This is becoming a battlefield on university campuses right now since a large portion of professors are now on short term contracts rather than in tenured positions like they used to be. The University of Tsukuba summarily announced a few months ago that its entire contract workforce of professors (nearly 3000 people) would not have their contracts renewed once they reached five years, specifically to avoid having to hire them permanently. And pretty much all new positions being advertised in academia are explicitly limited to five year, non renewable terms for this reason.

So the days of those lifer Eikaiwa drones working for AEON or NOVA (or whatever its called now) on 1 year contracts forever are definitely over. Five years and you are out is now the law of the land.
I think the teachers have 10 years from 2013, so 5 more years. Then its going to be a massive merry go round of ever diminishing jobs. Me though, I7M just a dogsbody assistant cunt at my part-time dolly bird college gig and will have to scab around for Mons and Tues next year. shit about to hit the fan big time at the unis, all those white lab-coated busy bodies pretending to do "administrative work" are going to get told thank you for 10 years of loyal service now please get the fuck out. I wonder if they even know the new law even exists? Nice work, Japan. Way to bark your shins on the cunt of life.

Maybe, in a classically Japanese time-wasting workspace manoeuvre, the admin sections will actually enjoy having more pointless paper-shuffling to do, eg Tohoku Uni, having to hire 3,000 new staff to replace the ones they just fired so everyone can look busy for a while. Say, the next 5 years. Maybe they’ll have to hire more people to help with the hiring of the new people haha. Pythonian. Maybe some of the 3,000 they just fired could apply to do that job. Sounds like an economic stimulus package drawn up by Gene Gunston with his fucken chainsaw. In the snow. At night.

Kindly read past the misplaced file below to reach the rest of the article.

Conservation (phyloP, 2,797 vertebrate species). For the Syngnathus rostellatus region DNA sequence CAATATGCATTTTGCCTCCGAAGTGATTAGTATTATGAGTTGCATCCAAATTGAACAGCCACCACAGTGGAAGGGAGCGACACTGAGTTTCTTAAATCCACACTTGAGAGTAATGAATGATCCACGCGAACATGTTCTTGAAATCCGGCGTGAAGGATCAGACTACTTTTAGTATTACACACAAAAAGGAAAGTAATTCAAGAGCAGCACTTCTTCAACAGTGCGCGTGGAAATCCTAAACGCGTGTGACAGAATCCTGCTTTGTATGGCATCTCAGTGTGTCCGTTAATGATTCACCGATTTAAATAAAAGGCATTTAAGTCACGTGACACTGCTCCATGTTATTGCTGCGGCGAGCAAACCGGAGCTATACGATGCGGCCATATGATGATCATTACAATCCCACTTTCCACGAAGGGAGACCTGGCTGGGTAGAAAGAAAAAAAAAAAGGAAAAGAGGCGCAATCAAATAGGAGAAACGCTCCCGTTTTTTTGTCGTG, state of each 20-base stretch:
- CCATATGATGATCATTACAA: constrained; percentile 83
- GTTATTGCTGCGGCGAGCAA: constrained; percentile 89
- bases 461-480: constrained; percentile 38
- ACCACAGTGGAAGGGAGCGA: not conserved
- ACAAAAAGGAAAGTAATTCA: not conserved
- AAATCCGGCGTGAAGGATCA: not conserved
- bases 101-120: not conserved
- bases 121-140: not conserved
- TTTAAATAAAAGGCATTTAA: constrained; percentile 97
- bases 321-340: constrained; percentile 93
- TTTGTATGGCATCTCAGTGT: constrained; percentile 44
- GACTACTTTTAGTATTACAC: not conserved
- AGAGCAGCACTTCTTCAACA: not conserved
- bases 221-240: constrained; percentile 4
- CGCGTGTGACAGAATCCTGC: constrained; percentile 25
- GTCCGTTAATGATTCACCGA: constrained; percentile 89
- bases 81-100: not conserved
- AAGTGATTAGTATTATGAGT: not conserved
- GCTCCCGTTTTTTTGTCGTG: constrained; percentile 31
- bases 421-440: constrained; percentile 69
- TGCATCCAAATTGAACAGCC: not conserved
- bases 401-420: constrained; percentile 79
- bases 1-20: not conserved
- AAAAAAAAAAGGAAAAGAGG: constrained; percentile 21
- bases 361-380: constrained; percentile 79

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senseiman
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Re: What's happened to Eikaiwa?

Unread post by senseiman » Mon Jul 03, 2017 2:35 pm

Its actually only people in research positions who get 10 years, and they are a pretty small proportion. Everyone else, including teachers, is facing the axe or permanent employment next year.

The only silver lining is that the labor market is so tight right now that some employers might actually decide its worth it to give permanent status to people just to keep them on.
祇園精舎の鐘の聲、諸行無常の響あり。娑羅雙樹の花の色、盛者必衰のことわりをあらはす。おごれる人も久しからず、唯春の夜の夢のごとし。たけき者も遂にほろびぬ、偏に風の前の塵に同じ。

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Re: What's happened to Eikaiwa?

Unread post by Junken Master » Thu Jul 06, 2017 8:38 pm

BartenBotflyVB wrote:
Sun Jul 02, 2017 7:47 pm
I'm just a dogsbody assistant cunt
Haha don't be too hard on yourself there! :D

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Re: What's happened to Eikaiwa?

Unread post by In The Know » Mon Jul 24, 2017 10:31 pm

senseiman wrote:
Mon Mar 27, 2017 12:06 pm
So the days of those lifer Eikaiwa drones working for AEON or NOVA (or whatever its called now) on 1 year contracts forever are definitely over. Five years and you are out is now the law of the land.
Five years? :omfg: After doing two years at NOVA full-time (5 days a week, 8 lessons a day) I left feeling like I had just undergone a lobotomy that had gone badly. I still have LSD-like flashbacks that haunt me to this day. :cry:

The Golden Age of Eikaiwa is certainly over. The days of landing in Japan on Monday and signing a teaching contract on Tuesday are over. The eikaiwa positions just don't seem to be there anymore.

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Re: What's happened to Eikaiwa?